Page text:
rely on the need to read between the lines or to speculate on hidden

4. This interpretation reveals a message whose themes are continually
repeated, scene after scene, throughout the play -- with each theme
being repeated up to ten times or more.

It is extremely unlikely that such an interpretation can be found at all
if Shakespeare had not planned it. If there is an alternative
interpretation that would refute the course of reasoning I offer for
Shakespeare's intended meaning in Hamlet, certainly we should hear of it.

Please bear with me while I list here the parts or aspects of the play
that can be explained as artistic means to impart the central spiritual
message in Hamlet:

1) The reason for Hamlet's delay in exacting his revenge.

2) Why Hamlet himself is unsure why he delays.

3) The reason Julius Caesar is mentioned on three separate occasions in
the play.

4) Why the ghost's need to leave on the crowing of the cock is
repeatedly stressed.

5) The reason for the long dialogue on death and mourning in Act 1 Scene 2.

6) The meaning of Polonius's statement: "To thine own self be true / And
it must follow as the night the day / Thou canst not then be false to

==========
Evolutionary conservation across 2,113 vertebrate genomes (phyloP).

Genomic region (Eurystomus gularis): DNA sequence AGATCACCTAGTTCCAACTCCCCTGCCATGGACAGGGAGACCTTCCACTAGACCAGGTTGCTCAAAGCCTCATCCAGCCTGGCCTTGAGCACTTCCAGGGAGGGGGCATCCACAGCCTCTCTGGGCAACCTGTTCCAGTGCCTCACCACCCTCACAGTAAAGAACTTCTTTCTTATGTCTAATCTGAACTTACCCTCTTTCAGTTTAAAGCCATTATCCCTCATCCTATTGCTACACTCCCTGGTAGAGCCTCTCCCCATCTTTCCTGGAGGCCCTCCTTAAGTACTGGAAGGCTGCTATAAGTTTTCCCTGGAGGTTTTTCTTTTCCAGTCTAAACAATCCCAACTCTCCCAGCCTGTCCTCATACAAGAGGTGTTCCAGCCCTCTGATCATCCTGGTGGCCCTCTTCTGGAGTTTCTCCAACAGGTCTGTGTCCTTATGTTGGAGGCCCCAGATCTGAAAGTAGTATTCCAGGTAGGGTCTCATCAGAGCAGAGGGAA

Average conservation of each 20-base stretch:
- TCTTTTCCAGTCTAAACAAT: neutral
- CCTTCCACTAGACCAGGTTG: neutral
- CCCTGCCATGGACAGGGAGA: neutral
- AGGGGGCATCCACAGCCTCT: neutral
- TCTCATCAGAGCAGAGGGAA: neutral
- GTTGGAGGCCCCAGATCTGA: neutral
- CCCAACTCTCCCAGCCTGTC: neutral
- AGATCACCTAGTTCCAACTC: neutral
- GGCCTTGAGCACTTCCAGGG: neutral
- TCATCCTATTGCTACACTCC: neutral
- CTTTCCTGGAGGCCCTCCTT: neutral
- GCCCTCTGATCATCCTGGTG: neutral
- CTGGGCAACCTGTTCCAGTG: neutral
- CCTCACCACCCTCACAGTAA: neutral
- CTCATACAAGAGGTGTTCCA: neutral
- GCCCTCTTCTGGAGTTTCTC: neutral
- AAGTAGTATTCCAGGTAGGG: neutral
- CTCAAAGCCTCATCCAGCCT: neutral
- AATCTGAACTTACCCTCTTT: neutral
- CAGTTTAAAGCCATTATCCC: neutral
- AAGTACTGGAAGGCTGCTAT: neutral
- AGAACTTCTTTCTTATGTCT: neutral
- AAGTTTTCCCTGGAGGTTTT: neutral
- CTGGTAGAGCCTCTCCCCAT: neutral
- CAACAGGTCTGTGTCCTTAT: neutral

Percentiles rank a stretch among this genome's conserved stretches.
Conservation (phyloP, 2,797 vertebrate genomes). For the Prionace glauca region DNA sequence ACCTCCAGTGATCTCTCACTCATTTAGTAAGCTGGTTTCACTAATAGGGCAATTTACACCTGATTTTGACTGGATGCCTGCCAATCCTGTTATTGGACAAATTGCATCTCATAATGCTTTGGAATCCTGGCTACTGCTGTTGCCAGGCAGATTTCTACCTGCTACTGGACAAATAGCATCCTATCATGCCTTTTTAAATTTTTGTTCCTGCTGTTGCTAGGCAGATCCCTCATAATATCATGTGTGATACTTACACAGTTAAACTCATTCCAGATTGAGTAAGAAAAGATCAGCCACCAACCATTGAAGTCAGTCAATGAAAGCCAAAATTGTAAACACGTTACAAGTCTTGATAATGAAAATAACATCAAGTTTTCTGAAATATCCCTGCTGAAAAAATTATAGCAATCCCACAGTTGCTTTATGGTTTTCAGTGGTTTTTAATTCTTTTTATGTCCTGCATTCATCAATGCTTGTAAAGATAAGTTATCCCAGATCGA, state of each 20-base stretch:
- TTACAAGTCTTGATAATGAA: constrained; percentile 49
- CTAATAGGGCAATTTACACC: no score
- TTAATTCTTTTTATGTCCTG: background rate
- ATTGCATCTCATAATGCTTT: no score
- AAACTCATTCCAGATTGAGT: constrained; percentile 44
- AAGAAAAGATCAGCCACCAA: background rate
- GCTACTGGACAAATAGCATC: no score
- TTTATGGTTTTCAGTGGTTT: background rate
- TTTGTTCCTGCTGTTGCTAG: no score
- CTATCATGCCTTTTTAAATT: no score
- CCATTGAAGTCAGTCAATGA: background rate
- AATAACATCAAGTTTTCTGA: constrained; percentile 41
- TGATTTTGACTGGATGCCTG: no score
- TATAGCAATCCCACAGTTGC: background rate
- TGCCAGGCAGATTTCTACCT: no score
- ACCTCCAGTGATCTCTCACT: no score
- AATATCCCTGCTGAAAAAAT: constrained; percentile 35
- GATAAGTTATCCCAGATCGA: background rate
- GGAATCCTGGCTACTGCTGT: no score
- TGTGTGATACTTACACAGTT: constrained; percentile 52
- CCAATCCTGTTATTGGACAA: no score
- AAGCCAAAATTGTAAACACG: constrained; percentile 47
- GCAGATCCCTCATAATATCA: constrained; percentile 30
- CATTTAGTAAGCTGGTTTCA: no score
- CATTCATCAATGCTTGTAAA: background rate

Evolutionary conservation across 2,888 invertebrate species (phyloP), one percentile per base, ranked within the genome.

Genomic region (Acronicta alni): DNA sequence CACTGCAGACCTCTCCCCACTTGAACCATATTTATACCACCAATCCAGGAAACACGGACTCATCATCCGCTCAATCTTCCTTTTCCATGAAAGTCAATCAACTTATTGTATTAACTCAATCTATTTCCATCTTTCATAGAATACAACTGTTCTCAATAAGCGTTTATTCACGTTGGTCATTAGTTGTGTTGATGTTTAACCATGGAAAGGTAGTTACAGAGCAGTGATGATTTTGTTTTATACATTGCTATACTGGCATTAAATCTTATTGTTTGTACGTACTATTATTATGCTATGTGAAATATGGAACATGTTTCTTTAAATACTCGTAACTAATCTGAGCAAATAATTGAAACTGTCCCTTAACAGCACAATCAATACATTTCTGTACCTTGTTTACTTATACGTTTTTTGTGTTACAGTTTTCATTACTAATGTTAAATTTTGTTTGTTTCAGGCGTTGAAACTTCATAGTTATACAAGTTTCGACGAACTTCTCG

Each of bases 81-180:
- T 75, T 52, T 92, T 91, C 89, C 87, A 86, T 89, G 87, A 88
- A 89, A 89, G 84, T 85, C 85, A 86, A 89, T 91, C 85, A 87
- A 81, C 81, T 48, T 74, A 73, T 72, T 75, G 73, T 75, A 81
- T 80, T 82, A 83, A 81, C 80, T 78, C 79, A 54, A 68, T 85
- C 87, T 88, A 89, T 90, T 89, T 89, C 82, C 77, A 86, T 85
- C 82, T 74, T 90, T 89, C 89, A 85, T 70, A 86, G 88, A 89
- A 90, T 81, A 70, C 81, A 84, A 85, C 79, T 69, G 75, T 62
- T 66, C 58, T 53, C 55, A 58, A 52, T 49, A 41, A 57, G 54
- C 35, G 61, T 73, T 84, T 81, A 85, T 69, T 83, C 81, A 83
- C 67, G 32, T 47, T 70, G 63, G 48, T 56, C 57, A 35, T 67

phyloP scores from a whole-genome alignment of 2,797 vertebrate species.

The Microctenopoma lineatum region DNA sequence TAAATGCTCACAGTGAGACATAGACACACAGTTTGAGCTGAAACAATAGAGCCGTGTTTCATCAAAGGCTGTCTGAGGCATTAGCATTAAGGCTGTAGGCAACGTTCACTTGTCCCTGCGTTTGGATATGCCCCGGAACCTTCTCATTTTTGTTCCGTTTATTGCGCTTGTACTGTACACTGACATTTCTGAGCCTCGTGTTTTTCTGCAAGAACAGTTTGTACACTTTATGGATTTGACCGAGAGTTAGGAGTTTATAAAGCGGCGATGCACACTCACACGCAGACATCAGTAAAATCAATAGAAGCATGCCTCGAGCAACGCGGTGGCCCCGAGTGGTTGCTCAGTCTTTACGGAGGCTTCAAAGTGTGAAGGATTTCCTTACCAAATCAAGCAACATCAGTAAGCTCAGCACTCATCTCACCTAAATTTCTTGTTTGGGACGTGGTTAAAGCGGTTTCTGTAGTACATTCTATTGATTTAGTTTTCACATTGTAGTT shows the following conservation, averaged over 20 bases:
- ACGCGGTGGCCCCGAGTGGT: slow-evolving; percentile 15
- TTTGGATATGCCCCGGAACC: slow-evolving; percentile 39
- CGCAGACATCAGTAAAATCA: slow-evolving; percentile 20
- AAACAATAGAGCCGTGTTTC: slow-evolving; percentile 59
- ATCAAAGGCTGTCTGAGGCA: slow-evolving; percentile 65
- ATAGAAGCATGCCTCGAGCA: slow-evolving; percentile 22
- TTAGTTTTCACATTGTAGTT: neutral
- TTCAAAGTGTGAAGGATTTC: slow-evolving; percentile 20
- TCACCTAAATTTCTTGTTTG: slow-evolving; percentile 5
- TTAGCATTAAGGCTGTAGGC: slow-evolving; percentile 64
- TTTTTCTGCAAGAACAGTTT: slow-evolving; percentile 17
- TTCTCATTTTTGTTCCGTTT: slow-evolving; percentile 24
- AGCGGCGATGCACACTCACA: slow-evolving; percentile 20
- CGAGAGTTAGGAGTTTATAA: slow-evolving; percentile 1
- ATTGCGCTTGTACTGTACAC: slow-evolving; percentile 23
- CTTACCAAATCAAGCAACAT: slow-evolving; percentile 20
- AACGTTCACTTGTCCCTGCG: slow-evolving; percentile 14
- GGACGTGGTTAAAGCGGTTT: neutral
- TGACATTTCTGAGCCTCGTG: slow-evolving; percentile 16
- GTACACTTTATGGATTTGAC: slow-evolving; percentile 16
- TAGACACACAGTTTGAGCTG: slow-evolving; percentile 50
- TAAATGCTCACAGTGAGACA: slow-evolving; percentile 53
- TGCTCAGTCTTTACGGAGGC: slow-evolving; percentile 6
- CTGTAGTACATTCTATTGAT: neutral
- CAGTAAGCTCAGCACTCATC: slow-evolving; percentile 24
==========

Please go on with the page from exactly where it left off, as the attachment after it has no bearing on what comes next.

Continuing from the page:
any man."

7) Why Hamlet discourses on "the dram of evil" that can ruin all the
noble substance in a man, just before encountering the ghost.

8) The meaning for the imagery Horatio provides with the passage on the
danger of madness while on a cliff that "looks so many fathoms to the
sea and hears it roar beneath."

9) Why the ghost repeatedly stresses that he is undergoing purgation.

10) Why Hamlet suddenly breaks in with the need to write down "one may
smile and smile, and be a villain" in the midst of his emotional
reaction to the encounter with the ghost.

11) The purpose of the long swearing ritual at the end of Act I.

12) The reason for Polonius's long dialogue with Reynaldo.

13) Why the status of Hamlet's madness is ambiguous.

14) Why Rosencrantz and Guildenstern are indistinguishable and why there
are two of them when one character would have sufficed.

15) Why Polonius suddenly breaks in with his comment that "beautified is
a vile phrase" in the midst of showing Ophelia's letter to the King and

16) Why Hamlet continually talks (and taunts) about the inevitability
and nature of death.

17) The reason for the discussion concerning the "little eyases"
usurping the mature players.

18) The purpose of the long dramatic recitation on Pyrrhus.